President Fattah al-Sisi Wednesday openly warned the opposition and vowed to deal with actions that may confront his rule as the country’s opposition figures call for boycott of coming March elections that Sisi is certain to win.
“Be warned. What happened seven or eight years ago, will not happen again in Egypt,” Sissi said, a reference to mass protests in 2011 when millions of Egyptians took to the street calling for change. The protests led to the removal of autocratic leader Hosni Mubarak and his regime.
“What didn’t work then, will not work now. No … it looks like you don’t know me well,” he said at the inauguration of the North African country’s mammoth Zohr gas field.
Al-Sisi’s stern warning came a day after over 150 opposition figures and dissents called the nation to boycott March 26-28 presidential election in which Egyptians will choose between al-Sisi himself and a supporter-turned challenger.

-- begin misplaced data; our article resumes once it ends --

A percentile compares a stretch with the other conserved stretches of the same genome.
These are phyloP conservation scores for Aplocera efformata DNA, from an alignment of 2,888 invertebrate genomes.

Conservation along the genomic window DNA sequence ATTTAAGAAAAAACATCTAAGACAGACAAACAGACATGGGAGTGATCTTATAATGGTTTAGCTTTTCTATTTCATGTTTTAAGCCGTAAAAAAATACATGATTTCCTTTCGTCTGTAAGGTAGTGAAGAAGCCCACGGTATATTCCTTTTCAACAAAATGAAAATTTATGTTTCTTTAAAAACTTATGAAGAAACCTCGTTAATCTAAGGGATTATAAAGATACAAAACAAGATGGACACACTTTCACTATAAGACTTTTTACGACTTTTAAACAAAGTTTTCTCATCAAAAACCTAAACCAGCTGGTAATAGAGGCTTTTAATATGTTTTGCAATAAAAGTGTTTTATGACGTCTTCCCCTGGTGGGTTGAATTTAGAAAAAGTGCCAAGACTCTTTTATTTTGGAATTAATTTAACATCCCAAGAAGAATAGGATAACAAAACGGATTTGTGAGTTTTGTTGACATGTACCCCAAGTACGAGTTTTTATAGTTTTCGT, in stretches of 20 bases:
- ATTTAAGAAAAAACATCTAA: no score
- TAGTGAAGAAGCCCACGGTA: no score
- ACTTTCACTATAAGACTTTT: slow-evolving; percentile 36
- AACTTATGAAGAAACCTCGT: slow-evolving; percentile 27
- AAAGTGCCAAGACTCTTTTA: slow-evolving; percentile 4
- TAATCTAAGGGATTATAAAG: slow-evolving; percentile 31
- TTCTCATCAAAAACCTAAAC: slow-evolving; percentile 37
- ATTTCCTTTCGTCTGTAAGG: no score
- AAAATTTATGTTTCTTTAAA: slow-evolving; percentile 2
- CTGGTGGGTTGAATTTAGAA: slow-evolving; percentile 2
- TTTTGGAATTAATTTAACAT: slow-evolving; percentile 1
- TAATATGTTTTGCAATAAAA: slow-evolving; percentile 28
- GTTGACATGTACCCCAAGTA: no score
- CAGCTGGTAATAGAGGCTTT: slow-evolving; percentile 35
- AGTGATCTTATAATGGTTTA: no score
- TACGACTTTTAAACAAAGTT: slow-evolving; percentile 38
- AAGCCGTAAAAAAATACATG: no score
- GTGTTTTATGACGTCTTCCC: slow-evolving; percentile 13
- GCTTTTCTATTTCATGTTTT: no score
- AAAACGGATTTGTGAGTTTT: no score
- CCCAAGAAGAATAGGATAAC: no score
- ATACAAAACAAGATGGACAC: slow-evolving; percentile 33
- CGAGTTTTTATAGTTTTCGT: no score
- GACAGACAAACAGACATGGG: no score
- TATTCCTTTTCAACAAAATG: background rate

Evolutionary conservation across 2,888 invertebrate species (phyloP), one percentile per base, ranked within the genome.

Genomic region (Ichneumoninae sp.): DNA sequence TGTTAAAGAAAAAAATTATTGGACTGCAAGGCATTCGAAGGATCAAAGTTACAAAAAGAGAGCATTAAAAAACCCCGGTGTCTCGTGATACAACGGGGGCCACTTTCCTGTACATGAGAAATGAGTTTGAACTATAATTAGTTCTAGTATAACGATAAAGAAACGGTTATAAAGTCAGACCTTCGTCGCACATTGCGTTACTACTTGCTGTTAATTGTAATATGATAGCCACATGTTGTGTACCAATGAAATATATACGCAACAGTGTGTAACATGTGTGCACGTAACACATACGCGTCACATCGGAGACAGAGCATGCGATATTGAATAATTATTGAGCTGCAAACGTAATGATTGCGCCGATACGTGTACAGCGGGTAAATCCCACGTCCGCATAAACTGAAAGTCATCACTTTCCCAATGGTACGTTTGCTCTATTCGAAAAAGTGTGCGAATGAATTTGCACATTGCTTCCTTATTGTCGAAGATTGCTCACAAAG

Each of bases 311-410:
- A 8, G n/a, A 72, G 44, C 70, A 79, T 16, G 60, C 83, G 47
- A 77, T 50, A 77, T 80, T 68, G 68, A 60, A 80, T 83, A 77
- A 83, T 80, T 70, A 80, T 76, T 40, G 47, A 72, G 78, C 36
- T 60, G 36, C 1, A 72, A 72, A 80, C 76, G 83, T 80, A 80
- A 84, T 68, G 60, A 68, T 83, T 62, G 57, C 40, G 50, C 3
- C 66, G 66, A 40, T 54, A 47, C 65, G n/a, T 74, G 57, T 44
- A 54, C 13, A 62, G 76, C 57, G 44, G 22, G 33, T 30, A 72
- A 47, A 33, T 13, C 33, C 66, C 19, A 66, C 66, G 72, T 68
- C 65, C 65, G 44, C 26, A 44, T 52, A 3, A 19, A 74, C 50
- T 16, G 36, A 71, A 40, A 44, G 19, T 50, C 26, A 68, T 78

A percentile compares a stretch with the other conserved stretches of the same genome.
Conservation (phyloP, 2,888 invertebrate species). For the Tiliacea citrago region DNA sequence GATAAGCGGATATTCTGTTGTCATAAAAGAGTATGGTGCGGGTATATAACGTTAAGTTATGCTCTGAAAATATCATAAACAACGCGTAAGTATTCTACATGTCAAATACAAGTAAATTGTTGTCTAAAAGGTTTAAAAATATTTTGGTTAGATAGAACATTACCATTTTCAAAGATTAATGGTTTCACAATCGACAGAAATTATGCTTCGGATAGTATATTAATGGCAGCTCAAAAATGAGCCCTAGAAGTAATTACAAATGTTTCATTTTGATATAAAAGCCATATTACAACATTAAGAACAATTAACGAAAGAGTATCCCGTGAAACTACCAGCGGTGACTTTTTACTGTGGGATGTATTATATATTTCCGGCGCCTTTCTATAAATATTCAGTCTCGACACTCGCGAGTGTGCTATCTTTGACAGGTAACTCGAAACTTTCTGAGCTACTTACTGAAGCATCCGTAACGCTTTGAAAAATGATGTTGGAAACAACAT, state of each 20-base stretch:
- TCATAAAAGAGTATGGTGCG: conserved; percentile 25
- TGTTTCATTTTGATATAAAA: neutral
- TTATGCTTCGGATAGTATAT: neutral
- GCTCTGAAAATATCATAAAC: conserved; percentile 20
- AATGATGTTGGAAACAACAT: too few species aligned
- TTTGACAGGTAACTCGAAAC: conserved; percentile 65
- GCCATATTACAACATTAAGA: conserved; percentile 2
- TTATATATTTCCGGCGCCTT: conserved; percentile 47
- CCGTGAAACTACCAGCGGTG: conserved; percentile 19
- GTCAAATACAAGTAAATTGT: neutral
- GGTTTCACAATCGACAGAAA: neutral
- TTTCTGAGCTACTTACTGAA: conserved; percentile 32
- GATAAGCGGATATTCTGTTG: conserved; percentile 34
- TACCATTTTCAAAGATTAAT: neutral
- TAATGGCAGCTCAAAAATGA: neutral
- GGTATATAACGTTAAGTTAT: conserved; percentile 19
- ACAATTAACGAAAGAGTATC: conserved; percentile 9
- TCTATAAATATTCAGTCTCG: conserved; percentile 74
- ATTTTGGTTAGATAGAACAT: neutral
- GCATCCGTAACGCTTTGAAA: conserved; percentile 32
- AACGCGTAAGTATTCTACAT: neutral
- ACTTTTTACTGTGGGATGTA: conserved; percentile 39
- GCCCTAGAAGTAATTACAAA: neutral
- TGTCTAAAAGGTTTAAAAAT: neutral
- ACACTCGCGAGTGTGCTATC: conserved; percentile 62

Potential challengers namely ex-military chief of staff Sami Annan, former Prime Minister Ahmed Shafiq, Mohamed Anwar Sadat, a nephew of late President of the same name, all cancelled their plans to run with Anwar Sadat arguing that the polls lack “equal opportunities’.
Annan has been detained for allegedly breaching military procedure after he announced his candidacy.
Sisi warned that he could ask Egyptians to give him a ‘mandate’ to deal with anyone who ‘wants to mess up with Egypt’.
The army general in 2013 removed democratically elected President Mohamed Morsi.
Sisi’s rule has been marked by an iron-hand crackdown on dissents. Authorities have mostly directed their campaign against the Muslim Brotherhood to which Morsi belongs. The movement has been banned and thousands of its members have been jailed or forced into exile.